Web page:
The ACADEMIC MISSION of Evangelical Christian School is to create a vigorous academic culture that kindles a passion
for learning, develops intellectual gifts and cultivates a Christian worldview, so students are prepared for collegiate success and
equipped to lead lives of integrity and influence for Christ.
TWENTY-FIRST CENTURY ACADEMICS
Our classrooms are redesigned to not only integrate current technology but also to foster critical thinking, group collaboration, project-based learning and focus on identifying problems as well as finding solutions. Engaging students in class to become owners in their learning creates a dynamic learning culture and teaches them that exploration is endless.
The ECS Spanish Language Revolution
Who knew that getting rid of classroom desks in Spanish class could be part of an effort to revolutionize student language acquisition?
After nearly 30 years of teaching Spanish at the university and high school level, ECS World Language Department Head Dawn Shute abandoned the traditional methodology she learned in college which had guided her instruction for three decades. Boldly, she tried a new approach.
“I had one of those ‘Ah-ha!’ moments.” Mrs. Shute explained, “Students would come back every single year and say, ‘Oh, Mrs. Shute, I miss you and loved your class so much, but I don’t remember any Spanish.’ That was like a dagger to the heart of a teacher! And I thought, If I were a driver’s ed instructor, and my students just loved my class but left not being able to drive, I would be the one doing something wrong.”
That epiphany launched extensive research by Mrs. Shute on second-language acquisition, which included reading, talking to other teachers, studying blogs, listening to podcasts and attending in-person training sessions.
Following her comprehensive study, Mrs. Shute proposed that ECS become a Pre-K-12 acquisition-driven instruction program (ADI). ADI is a complete about-face from the former approach which involved a heavy focus on teaching grammar and requiring students to memorize long vocabulary lists. “The goal is for our students to actually be able to use this language to communicate with people that are native Spanish speakers.”
The new instructive approach, called acquisition-driven instruction is actually not new at all. ADI involves providing comprehensible input in the target language through careful listening, reading and storytelling, which is the way humans acquire language. It emphasizes conversational language and acquiring vocabulary as students listen, read and create stories. The more students hear and read comprehensible language, the more they will acquire correct sentence structure, including how to use the correct verb tenses.
In the past, ECS has had Spanish teachers at different levels incorporating aspects of ADI through TPR (Total Physical Response) and TPRS (Teaching Proficiency through Reading and Storytelling). The difference is now we have an integrated approach using age-appropriate language instruction from Pre-K through high school. Our high school principal and ECS graduate, Ryan Cummins, can still use much of the Spanish he acquired in Mrs. Bierbrodt’s class using TPR.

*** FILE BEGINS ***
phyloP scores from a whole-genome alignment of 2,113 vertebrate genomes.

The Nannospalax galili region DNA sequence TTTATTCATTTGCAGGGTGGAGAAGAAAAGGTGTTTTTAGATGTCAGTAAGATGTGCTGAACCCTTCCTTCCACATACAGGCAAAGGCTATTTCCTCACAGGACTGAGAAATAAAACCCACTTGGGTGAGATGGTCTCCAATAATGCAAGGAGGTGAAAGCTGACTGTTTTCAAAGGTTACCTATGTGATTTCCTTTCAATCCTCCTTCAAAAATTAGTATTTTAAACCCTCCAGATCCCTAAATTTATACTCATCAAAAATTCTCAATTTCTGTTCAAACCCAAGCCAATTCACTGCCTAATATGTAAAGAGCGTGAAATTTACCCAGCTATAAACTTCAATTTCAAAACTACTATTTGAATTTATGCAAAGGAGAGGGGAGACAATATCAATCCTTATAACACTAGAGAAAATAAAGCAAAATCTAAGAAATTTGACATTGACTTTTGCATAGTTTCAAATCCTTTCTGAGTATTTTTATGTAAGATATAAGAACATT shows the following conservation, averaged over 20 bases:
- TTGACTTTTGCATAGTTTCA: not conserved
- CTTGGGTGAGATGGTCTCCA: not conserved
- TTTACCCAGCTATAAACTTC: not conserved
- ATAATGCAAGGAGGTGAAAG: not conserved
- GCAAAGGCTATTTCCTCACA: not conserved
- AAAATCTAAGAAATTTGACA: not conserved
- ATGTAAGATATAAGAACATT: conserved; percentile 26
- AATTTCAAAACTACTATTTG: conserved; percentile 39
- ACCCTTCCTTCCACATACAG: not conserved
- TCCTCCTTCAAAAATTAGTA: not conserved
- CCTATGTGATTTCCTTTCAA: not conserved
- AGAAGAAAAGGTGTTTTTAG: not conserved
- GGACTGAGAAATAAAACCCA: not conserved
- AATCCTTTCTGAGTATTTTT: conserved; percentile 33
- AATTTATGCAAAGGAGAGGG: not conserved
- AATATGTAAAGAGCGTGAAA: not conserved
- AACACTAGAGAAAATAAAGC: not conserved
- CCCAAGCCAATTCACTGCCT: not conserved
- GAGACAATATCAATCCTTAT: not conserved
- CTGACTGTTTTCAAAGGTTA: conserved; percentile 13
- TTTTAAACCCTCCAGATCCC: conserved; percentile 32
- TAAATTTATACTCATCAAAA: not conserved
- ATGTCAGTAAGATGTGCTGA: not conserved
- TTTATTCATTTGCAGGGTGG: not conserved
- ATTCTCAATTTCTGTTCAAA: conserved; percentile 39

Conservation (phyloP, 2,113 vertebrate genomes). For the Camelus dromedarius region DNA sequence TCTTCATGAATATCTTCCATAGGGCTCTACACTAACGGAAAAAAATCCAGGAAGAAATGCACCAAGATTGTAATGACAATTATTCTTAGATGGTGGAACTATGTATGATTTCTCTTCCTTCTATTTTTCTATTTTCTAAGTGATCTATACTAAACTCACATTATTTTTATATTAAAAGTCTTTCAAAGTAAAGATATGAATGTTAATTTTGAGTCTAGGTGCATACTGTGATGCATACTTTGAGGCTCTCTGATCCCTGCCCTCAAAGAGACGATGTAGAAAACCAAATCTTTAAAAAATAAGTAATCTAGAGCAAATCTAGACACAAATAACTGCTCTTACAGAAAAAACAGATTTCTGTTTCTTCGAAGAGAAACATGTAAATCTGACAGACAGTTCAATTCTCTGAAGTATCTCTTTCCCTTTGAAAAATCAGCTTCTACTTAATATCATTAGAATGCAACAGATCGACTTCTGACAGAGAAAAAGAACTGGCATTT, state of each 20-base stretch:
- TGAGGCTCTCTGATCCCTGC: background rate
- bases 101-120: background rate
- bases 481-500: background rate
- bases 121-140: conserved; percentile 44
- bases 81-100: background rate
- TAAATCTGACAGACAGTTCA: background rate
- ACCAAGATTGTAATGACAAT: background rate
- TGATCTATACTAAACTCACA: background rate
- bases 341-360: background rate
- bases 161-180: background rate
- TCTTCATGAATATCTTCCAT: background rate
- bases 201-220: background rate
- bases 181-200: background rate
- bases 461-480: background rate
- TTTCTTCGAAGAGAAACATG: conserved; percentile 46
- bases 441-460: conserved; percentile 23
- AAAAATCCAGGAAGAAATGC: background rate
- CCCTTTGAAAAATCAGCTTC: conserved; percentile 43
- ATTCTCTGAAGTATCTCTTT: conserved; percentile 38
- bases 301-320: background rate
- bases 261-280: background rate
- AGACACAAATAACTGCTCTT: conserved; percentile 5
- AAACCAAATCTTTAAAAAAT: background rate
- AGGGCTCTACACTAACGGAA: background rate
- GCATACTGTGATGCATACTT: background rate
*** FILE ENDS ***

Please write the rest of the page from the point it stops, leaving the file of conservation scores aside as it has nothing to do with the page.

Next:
When the world language department made the change to acquisition-driven instruction in all Spanish classes from lower school through high school in 2019, the change was well received. “We saw immediate excitement and joy from students,” Mrs. Shute remembered. “We were no longer talking about the language and explaining it. We were talking in the language in a comprehensible way so that the kids stayed engaged. Instead of focusing on numbers, colors and days of the week, we incorporate those through discussing things such as what I like, and what you like, as well as other high frequency words. Now we have students creating stories and acting them out. They are invested in what they are doing in the classroom.”
This method was applied to the Lower School also. McKenna Turnbow, elementary Spanish teacher, said her goal is to lay the groundwork to help her students acquire basic language. She explained,
“I’m trying to expose them to words that are really important that they would say in an everyday context. They are learning ‘I want,’ ‘he wants,’ ‘she has,’ ‘he’s called this,’ ‘her name is’ because those are the things that they can use to create little stories.”
She laughed, “We talk a lot about pizza because all the kids want to talk about pizza and ice cream.” She introduces common Spanish words that her students would actually use if they met a Spanish speaker. With this foundation, they will be prepared to expand on their Spanish skills and have deeper, more complex conversations in middle and high school.”
Because the foundation of research-based ADI is built upon how humans acquire language, Mrs. Shute said, “It is such a natural way to meet students where they are rather than memorization.”
“We develop community in the classroom. We establish low-risk situations for students to not be afraid to speak and answer questions,” Mrs. Shute added. “This creates buy-in so they feel like it’s their community. As they share, they gain competence. “And if you feel competent in something, you want to keep going.
“We don’t correct grammar while students are speaking.” Mrs. Shute expounded, “In doing that, you’ve told that student that how you pronounce something or how you conjugate the verb is more important than the message they are delivering. That causes students to focus on form rather than meaning and they stop talking.”